Light Right (Indoor Garden Lighting)

Plant LightingHere’s a trick question: What’s the single most important factor when gardening indoors? The answer is, of course, that there’s no single factor that determines success. Plant lighting, temperature, water, potting conditions and nutrients all play an inter-related role. All are crucial. You can’t separate one from the other. You may have perfect light in religiously timed and measured lumens. But if your plants don’t have enough moisture, or they’re exposed to extreme temperature variations, well, all that money you spent on lights is wasted. Likewise, if you put plants out on your sun porch — plenty of light! — but the dead-of-winter sun shines in only six hours each day, your plants will do little but maintain (if that). Worse, if that six hours of sunlight heats the room beyond what the plant can bear — or if it loses a lot of heat through all that glass at night — your plants will be lucky to survive the variations let alone flourish.

Forget the trick questions. Instead, we offer this absolute statement: The most wide-spread misconception concerning growing indoors under lights is that your plants will do fine in a sunny windowsill. “Growing” is the key word here. You may be able to overwinter houseplants or a potted herb or two in a sunny window. But for growth? You need to recreate the complete, concentrated, and long light conditions that plants experience outdoors during the summer. Otherwise, those few leaves you pull from your basil plant in a south-facing window may be all you’ll get. Worse, it may be that those few leaves, and the photosynthesis surfaces they provided, were what kept the plant from going into fatal decline.

Still the internet is full of blogs and videos that suggest you can grow herbs in a sunny window. Sometimes, they’ll suggest a fluorescent fixture is all you need to grow and harvest greens — even tomatoes! (The University of Missouri Extension division suggests you need two hours of fluorescent lighting to equal one hour of natural sunlight.) I doubt even the best, unshaded, south-facing window supplies enough light for growth (not maintenance) even in the most southern latitudes (the higher the latitude the less hours of daylight you receive between the fall and winter solstice). And fluorescents may be fine for some low-growing, less light-demanding herbs, but, say, basil? You’ll need a stronger light source.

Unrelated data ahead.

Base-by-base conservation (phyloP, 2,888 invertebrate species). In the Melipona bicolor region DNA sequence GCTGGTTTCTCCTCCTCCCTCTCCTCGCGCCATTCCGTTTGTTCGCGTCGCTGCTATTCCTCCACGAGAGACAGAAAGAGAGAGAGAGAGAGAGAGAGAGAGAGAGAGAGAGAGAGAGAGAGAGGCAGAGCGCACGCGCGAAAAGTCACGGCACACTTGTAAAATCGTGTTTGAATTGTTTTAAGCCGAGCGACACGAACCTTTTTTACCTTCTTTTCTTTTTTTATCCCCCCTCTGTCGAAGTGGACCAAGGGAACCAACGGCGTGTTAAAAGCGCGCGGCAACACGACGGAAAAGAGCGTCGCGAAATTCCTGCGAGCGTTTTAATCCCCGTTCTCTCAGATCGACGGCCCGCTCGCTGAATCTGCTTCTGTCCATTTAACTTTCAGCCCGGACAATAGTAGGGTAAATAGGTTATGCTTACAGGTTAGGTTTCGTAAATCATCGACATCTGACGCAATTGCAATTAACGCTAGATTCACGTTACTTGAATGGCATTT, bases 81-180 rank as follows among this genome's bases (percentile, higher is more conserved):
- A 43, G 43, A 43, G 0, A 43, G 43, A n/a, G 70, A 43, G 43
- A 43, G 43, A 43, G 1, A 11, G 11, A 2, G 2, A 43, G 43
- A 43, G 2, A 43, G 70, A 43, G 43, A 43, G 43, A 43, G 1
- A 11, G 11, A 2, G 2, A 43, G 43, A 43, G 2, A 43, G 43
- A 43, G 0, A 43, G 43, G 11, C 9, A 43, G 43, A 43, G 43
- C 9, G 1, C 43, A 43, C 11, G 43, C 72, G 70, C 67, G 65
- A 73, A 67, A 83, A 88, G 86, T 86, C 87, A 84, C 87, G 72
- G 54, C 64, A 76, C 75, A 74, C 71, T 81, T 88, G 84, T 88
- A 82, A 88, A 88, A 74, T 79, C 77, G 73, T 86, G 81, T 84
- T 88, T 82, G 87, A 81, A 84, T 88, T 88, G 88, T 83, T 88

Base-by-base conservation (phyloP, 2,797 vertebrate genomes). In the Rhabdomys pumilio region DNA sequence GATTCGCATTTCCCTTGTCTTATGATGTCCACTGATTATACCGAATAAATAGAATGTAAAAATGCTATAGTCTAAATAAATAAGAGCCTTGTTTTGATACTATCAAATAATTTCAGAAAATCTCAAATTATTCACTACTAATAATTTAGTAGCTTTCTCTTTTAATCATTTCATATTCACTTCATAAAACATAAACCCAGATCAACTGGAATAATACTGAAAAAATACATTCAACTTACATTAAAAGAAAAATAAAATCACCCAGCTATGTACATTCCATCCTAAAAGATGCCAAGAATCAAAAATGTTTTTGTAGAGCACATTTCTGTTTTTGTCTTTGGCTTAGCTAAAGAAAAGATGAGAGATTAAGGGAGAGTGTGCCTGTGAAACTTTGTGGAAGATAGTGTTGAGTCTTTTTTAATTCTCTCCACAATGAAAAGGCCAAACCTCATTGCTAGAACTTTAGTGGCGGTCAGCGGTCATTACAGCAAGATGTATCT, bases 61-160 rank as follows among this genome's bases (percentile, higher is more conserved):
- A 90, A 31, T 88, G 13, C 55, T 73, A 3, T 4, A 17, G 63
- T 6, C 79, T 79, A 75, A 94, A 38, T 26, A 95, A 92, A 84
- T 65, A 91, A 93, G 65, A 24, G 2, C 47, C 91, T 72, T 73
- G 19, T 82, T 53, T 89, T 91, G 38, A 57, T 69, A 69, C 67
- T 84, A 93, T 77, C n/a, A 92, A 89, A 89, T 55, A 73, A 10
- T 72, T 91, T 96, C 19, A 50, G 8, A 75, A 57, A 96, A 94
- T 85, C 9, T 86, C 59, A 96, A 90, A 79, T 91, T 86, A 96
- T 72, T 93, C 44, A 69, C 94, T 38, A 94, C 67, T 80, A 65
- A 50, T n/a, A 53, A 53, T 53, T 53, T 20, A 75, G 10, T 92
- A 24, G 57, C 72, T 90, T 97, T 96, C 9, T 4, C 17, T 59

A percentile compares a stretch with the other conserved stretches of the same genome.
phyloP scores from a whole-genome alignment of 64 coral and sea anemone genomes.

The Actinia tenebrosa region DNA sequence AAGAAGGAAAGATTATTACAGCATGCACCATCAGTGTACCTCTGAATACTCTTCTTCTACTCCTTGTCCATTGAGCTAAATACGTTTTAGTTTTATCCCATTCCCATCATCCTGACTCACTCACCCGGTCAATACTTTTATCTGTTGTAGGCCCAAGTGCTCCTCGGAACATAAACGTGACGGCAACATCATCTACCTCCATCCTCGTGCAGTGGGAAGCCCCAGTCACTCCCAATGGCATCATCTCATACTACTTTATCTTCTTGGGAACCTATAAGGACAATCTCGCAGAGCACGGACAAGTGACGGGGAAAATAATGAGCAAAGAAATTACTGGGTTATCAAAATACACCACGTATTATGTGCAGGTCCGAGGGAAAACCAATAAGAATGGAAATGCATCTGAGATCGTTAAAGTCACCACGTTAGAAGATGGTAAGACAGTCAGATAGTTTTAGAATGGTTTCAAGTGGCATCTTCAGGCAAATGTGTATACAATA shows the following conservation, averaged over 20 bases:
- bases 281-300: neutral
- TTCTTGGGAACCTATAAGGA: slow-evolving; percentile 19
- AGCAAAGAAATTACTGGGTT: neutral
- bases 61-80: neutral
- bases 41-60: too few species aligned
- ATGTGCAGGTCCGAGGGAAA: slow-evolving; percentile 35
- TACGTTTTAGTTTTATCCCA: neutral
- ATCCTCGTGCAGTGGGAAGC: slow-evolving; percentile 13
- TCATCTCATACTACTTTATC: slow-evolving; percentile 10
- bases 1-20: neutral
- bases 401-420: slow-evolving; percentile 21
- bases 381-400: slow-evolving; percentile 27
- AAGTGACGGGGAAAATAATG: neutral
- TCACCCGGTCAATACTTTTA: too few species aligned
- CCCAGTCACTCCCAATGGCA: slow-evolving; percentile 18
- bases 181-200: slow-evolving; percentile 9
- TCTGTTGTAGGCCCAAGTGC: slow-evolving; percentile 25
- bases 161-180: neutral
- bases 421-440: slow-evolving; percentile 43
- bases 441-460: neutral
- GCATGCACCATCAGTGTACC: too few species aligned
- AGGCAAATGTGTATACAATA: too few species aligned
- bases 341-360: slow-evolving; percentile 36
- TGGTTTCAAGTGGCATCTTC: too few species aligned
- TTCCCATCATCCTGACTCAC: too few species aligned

High Intensity Discharge lights are the best way to grow abundant, harvestable herbs and greens. Previously, used only by large, commercial growers, HID lights now come in sizes and packages that are simple to use and conveniently sized for the home gardener. Also new advancements in LED lighting systems can be effective and practical for indoor gardening (though they tend to be expensive). Like any garden, your indoor growing space needs to be carefully planned. Once you’ve determined what and how-much you want to grow, and where, it’s time to choose a lighting system that will give you the kind of results you’re looking for. Don’t forget that lights put off heat… your plants may require ventilation, depending on what light source you choose. Everything is important. But without enough light? Forget about it. You can find more tips on indoor growing here and here.

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